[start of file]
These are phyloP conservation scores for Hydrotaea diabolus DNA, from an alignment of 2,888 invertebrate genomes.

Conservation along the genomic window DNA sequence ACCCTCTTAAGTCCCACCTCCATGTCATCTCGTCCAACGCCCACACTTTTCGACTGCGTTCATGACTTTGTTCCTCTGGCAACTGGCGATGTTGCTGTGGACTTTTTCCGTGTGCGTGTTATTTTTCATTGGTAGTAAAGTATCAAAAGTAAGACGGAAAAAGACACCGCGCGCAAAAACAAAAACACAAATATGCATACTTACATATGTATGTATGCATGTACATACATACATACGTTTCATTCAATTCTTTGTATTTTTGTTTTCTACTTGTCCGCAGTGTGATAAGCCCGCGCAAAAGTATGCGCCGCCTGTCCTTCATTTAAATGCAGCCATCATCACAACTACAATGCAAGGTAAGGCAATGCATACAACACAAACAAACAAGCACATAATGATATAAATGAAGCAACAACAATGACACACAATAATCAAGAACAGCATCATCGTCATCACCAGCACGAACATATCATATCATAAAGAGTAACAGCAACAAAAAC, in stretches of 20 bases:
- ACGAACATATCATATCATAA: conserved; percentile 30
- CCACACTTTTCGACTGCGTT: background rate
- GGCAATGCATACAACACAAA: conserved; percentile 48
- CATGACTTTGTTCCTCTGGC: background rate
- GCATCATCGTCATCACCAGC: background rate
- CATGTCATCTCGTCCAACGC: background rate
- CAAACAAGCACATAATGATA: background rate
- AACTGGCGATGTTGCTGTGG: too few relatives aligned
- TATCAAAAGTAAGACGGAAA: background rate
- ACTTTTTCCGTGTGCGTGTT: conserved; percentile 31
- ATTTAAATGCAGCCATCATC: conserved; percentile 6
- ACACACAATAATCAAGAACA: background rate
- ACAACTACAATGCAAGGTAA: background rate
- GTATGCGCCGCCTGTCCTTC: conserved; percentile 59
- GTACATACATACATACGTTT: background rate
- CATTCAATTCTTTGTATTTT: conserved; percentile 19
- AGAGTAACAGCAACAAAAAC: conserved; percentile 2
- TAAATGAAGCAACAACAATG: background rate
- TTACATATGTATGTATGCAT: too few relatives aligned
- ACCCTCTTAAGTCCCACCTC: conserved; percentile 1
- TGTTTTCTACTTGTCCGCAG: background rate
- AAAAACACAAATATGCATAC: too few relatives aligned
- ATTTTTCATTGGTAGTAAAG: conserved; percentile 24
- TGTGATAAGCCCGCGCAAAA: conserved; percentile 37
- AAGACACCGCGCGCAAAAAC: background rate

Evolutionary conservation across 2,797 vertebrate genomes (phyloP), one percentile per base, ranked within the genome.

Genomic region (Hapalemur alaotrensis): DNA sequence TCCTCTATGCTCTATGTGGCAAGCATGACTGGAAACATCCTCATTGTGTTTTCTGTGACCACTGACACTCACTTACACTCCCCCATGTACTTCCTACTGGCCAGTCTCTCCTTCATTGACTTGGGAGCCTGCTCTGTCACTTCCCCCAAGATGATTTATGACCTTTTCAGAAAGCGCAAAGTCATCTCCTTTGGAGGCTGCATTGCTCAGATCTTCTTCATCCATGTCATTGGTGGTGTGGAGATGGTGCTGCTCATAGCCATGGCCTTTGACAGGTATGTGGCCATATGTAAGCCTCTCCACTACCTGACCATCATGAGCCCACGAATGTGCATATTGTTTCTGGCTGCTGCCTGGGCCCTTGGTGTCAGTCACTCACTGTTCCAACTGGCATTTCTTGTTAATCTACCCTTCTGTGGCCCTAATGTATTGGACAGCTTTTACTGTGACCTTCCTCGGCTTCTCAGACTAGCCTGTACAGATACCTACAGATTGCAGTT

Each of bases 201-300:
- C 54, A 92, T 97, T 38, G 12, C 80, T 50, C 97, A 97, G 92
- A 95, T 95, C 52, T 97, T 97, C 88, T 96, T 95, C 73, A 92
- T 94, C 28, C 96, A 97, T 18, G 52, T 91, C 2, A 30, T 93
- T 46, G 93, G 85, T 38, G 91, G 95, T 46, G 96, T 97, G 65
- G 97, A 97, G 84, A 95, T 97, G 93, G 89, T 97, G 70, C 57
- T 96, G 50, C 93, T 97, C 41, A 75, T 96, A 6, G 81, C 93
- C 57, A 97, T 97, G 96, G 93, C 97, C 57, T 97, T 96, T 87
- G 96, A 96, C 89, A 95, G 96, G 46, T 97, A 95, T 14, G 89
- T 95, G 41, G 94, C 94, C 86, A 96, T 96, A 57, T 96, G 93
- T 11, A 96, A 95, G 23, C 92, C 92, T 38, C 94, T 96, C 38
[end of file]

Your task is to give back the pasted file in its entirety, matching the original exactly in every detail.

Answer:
These are phyloP conservation scores for Hydrotaea diabolus DNA, from an alignment of 2,888 invertebrate genomes.

Conservation along the genomic window DNA sequence ACCCTCTTAAGTCCCACCTCCATGTCATCTCGTCCAACGCCCACACTTTTCGACTGCGTTCATGACTTTGTTCCTCTGGCAACTGGCGATGTTGCTGTGGACTTTTTCCGTGTGCGTGTTATTTTTCATTGGTAGTAAAGTATCAAAAGTAAGACGGAAAAAGACACCGCGCGCAAAAACAAAAACACAAATATGCATACTTACATATGTATGTATGCATGTACATACATACATACGTTTCATTCAATTCTTTGTATTTTTGTTTTCTACTTGTCCGCAGTGTGATAAGCCCGCGCAAAAGTATGCGCCGCCTGTCCTTCATTTAAATGCAGCCATCATCACAACTACAATGCAAGGTAAGGCAATGCATACAACACAAACAAACAAGCACATAATGATATAAATGAAGCAACAACAATGACACACAATAATCAAGAACAGCATCATCGTCATCACCAGCACGAACATATCATATCATAAAGAGTAACAGCAACAAAAAC, in stretches of 20 bases:
- ACGAACATATCATATCATAA: conserved; percentile 30
- CCACACTTTTCGACTGCGTT: background rate
- GGCAATGCATACAACACAAA: conserved; percentile 48
- CATGACTTTGTTCCTCTGGC: background rate
- GCATCATCGTCATCACCAGC: background rate
- CATGTCATCTCGTCCAACGC: background rate
- CAAACAAGCACATAATGATA: background rate
- AACTGGCGATGTTGCTGTGG: too few relatives aligned
- TATCAAAAGTAAGACGGAAA: background rate
- ACTTTTTCCGTGTGCGTGTT: conserved; percentile 31
- ATTTAAATGCAGCCATCATC: conserved; percentile 6
- ACACACAATAATCAAGAACA: background rate
- ACAACTACAATGCAAGGTAA: background rate
- GTATGCGCCGCCTGTCCTTC: conserved; percentile 59
- GTACATACATACATACGTTT: background rate
- CATTCAATTCTTTGTATTTT: conserved; percentile 19
- AGAGTAACAGCAACAAAAAC: conserved; percentile 2
- TAAATGAAGCAACAACAATG: background rate
- TTACATATGTATGTATGCAT: too few relatives aligned
- ACCCTCTTAAGTCCCACCTC: conserved; percentile 1
- TGTTTTCTACTTGTCCGCAG: background rate
- AAAAACACAAATATGCATAC: too few relatives aligned
- ATTTTTCATTGGTAGTAAAG: conserved; percentile 24
- TGTGATAAGCCCGCGCAAAA: conserved; percentile 37
- AAGACACCGCGCGCAAAAAC: background rate

Evolutionary conservation across 2,797 vertebrate genomes (phyloP), one percentile per base, ranked within the genome.

Genomic region (Hapalemur alaotrensis): DNA sequence TCCTCTATGCTCTATGTGGCAAGCATGACTGGAAACATCCTCATTGTGTTTTCTGTGACCACTGACACTCACTTACACTCCCCCATGTACTTCCTACTGGCCAGTCTCTCCTTCATTGACTTGGGAGCCTGCTCTGTCACTTCCCCCAAGATGATTTATGACCTTTTCAGAAAGCGCAAAGTCATCTCCTTTGGAGGCTGCATTGCTCAGATCTTCTTCATCCATGTCATTGGTGGTGTGGAGATGGTGCTGCTCATAGCCATGGCCTTTGACAGGTATGTGGCCATATGTAAGCCTCTCCACTACCTGACCATCATGAGCCCACGAATGTGCATATTGTTTCTGGCTGCTGCCTGGGCCCTTGGTGTCAGTCACTCACTGTTCCAACTGGCATTTCTTGTTAATCTACCCTTCTGTGGCCCTAATGTATTGGACAGCTTTTACTGTGACCTTCCTCGGCTTCTCAGACTAGCCTGTACAGATACCTACAGATTGCAGTT

Each of bases 201-300:
- C 54, A 92, T 97, T 38, G 12, C 80, T 50, C 97, A 97, G 92
- A 95, T 95, C 52, T 97, T 97, C 88, T 96, T 95, C 73, A 92
- T 94, C 28, C 96, A 97, T 18, G 52, T 91, C 2, A 30, T 93
- T 46, G 93, G 85, T 38, G 91, G 95, T 46, G 96, T 97, G 65
- G 97, A 97, G 84, A 95, T 97, G 93, G 89, T 97, G 70, C 57
- T 96, G 50, C 93, T 97, C 41, A 75, T 96, A 6, G 81, C 93
- C 57, A 97, T 97, G 96, G 93, C 97, C 57, T 97, T 96, T 87
- G 96, A 96, C 89, A 95, G 96, G 46, T 97, A 95, T 14, G 89
- T 95, G 41, G 94, C 94, C 86, A 96, T 96, A 57, T 96, G 93
- T 11, A 96, A 95, G 23, C 92, C 92, T 38, C 94, T 96, C 38